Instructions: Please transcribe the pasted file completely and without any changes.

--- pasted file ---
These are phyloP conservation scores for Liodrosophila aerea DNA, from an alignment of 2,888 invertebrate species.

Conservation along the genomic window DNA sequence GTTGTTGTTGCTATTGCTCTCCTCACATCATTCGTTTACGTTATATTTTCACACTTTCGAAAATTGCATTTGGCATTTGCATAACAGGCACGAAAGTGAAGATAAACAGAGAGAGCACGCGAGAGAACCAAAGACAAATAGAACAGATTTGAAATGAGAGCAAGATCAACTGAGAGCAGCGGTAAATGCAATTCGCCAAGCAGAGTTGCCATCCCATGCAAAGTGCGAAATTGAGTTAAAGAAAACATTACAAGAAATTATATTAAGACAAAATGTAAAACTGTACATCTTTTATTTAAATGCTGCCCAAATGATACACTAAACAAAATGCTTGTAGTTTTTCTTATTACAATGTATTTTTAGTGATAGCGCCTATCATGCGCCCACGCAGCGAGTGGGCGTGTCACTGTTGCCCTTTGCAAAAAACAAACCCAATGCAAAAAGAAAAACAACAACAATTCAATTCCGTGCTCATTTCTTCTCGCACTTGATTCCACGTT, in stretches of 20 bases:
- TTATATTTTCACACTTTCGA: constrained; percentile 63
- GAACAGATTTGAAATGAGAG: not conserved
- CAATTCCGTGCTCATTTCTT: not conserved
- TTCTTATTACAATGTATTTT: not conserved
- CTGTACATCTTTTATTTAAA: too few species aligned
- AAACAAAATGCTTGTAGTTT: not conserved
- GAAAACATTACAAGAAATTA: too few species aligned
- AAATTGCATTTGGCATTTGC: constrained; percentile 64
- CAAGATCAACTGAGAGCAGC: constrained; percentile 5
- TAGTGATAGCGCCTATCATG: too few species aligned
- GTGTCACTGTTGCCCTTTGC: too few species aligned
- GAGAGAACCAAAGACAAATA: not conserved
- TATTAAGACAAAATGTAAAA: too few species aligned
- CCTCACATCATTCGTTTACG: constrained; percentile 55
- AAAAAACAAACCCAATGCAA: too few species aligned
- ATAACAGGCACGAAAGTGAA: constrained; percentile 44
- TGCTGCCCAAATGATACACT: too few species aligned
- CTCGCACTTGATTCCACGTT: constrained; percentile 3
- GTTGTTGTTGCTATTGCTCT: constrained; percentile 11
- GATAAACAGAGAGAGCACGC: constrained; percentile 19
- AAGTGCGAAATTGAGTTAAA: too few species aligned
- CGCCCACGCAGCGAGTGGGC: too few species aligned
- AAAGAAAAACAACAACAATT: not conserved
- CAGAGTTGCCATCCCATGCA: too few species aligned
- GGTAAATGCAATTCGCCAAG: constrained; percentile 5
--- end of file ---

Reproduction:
These are phyloP conservation scores for Liodrosophila aerea DNA, from an alignment of 2,888 invertebrate species.

Conservation along the genomic window DNA sequence GTTGTTGTTGCTATTGCTCTCCTCACATCATTCGTTTACGTTATATTTTCACACTTTCGAAAATTGCATTTGGCATTTGCATAACAGGCACGAAAGTGAAGATAAACAGAGAGAGCACGCGAGAGAACCAAAGACAAATAGAACAGATTTGAAATGAGAGCAAGATCAACTGAGAGCAGCGGTAAATGCAATTCGCCAAGCAGAGTTGCCATCCCATGCAAAGTGCGAAATTGAGTTAAAGAAAACATTACAAGAAATTATATTAAGACAAAATGTAAAACTGTACATCTTTTATTTAAATGCTGCCCAAATGATACACTAAACAAAATGCTTGTAGTTTTTCTTATTACAATGTATTTTTAGTGATAGCGCCTATCATGCGCCCACGCAGCGAGTGGGCGTGTCACTGTTGCCCTTTGCAAAAAACAAACCCAATGCAAAAAGAAAAACAACAACAATTCAATTCCGTGCTCATTTCTTCTCGCACTTGATTCCACGTT, in stretches of 20 bases:
- TTATATTTTCACACTTTCGA: constrained; percentile 63
- GAACAGATTTGAAATGAGAG: not conserved
- CAATTCCGTGCTCATTTCTT: not conserved
- TTCTTATTACAATGTATTTT: not conserved
- CTGTACATCTTTTATTTAAA: too few species aligned
- AAACAAAATGCTTGTAGTTT: not conserved
- GAAAACATTACAAGAAATTA: too few species aligned
- AAATTGCATTTGGCATTTGC: constrained; percentile 64
- CAAGATCAACTGAGAGCAGC: constrained; percentile 5
- TAGTGATAGCGCCTATCATG: too few species aligned
- GTGTCACTGTTGCCCTTTGC: too few species aligned
- GAGAGAACCAAAGACAAATA: not conserved
- TATTAAGACAAAATGTAAAA: too few species aligned
- CCTCACATCATTCGTTTACG: constrained; percentile 55
- AAAAAACAAACCCAATGCAA: too few species aligned
- ATAACAGGCACGAAAGTGAA: constrained; percentile 44
- TGCTGCCCAAATGATACACT: too few species aligned
- CTCGCACTTGATTCCACGTT: constrained; percentile 3
- GTTGTTGTTGCTATTGCTCT: constrained; percentile 11
- GATAAACAGAGAGAGCACGC: constrained; percentile 19
- AAGTGCGAAATTGAGTTAAA: too few species aligned
- CGCCCACGCAGCGAGTGGGC: too few species aligned
- AAAGAAAAACAACAACAATT: not conserved
- CAGAGTTGCCATCCCATGCA: too few species aligned
- GGTAAATGCAATTCGCCAAG: constrained; percentile 5